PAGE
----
Medical officer will study “health effects of living near wind turbines” (Ontario)
Dec 4, 2010
“[Dr. Hazel] Lynn said she changed her mind about the possible relationship between illness and living near wind turbines because of a growing body of evidence in the medical literature. She says it is plausible that health is disturbed by low-frequency infrasound.
“‘And it’s very consistent throughout the world. When people live closer than a kilometre, then the complaints start to rise,’ she said.”
—Don Crosby, Owen Sound Sun Times, 12/3/10
The medical officer of health for Grey Bruce is preparing a proposal for a study of the health effects of living near wind turbines.
Dr. Hazel Lynn said in an interview Thursday that she’s been asked by the health unit’s board of directors to prepare a report on what’s possible for a study of the Grey Bruce region and estimated cost.
She said the options are somewhat narrow and revolve around comparing the effects on residents at increasingly greater distances from wind turbines.
“What you do is measure the effects at a kilometre, a kilometer and a half and two kilometers and try to do as complete a survey as possible if you don’t have a big population of everybody within those concentric rings,” Lynn said during a visit to Bruce County council to take in the inaugural meeting on Thursday.
Information would be gathered through a questionnaire, which has been tried in many other places around the world.
Lynn would like to conduct the survey in several communities that have wind turbines. She wonders if topography is a factor.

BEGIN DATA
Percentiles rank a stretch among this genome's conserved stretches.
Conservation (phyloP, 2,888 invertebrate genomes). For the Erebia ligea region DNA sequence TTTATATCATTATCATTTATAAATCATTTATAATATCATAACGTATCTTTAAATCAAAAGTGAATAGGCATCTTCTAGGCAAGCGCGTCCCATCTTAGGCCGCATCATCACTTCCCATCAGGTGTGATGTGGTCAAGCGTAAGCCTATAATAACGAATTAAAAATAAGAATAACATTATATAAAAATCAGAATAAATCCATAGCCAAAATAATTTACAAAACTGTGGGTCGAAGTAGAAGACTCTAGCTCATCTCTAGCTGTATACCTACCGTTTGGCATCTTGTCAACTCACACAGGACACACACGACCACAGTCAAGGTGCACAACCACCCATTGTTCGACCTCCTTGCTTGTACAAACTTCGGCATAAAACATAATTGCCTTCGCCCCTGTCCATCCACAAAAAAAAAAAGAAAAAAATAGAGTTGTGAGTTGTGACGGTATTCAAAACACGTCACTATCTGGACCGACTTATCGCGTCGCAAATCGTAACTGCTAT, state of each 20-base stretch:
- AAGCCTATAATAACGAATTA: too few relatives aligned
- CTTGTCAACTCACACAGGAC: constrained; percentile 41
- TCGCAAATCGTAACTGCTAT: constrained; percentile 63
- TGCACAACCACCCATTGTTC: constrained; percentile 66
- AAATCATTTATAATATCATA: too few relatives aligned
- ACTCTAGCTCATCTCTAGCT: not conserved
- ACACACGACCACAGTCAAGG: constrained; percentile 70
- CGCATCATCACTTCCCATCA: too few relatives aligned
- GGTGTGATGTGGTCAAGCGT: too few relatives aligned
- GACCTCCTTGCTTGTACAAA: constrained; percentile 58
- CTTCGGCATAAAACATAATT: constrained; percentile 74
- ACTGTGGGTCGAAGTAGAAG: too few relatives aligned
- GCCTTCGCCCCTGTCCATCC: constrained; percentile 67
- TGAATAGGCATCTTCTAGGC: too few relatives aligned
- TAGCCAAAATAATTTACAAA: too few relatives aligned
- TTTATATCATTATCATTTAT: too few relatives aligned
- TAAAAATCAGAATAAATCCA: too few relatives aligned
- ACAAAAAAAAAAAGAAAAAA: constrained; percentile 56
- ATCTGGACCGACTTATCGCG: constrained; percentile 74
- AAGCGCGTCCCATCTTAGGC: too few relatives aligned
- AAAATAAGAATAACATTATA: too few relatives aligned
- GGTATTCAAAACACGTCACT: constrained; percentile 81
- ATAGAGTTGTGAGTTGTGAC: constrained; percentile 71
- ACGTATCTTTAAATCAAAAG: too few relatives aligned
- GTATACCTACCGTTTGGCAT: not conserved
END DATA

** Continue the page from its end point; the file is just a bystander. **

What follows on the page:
“Some communities seem to have a lot more problems than others, and that might begin to increase our knowledge of siting when you’ve got irregular fields, and up hills and down valleys, which seems to aggravate the problem,” said Lynn, who ruled out conducting physical examinations or chemical tests to corroborate symptoms.
“Sleep disorders—you could get people to keep a sleep diary, but there’s no blood test I can do to test whether you’re sleeping or not. Similarly nausea—it’s a very subjective measure. There’s no test I can do for that,” she said.
Elevated blood levels of cortisol, a steroid hormone that is produced by the adrenal glands in response to stress can be measured with blood tests, but many things can cause stress, she noted.
“If you have a nasty drive like I did to get here today, I’m sure my cortisol levels are up,” she said.
The information gathered in a study in Grey-Bruce would add to a growing body of evidence accumulating worldwide.
Lynn said it would take several years to acquire enough scientific information to detect any patterns and produce conclusive findings.
“It took 40 years to prove smoking caused lung cancer and we knew it long before that,” she said.
Lynn said it could cost upwards of $250,000 to hire a researcher, prepare a questionnaire and involve people to conduct the study and analyze the data.
This type of study has been done several places before, so the study design is readily available.
Lynn said she changed her mind about the possible relationship between illness and living near wind turbines because of a growing body of evidence in the medical literature. She says it is plausible that health is disturbed by low-frequency infrasound.
“And it’s very consistent throughout the world. When people live closer than a kilometre, then the complaints start to rise,” she said.
Lynn will present her report and recommendations at the January health board meeting in Owen Sound.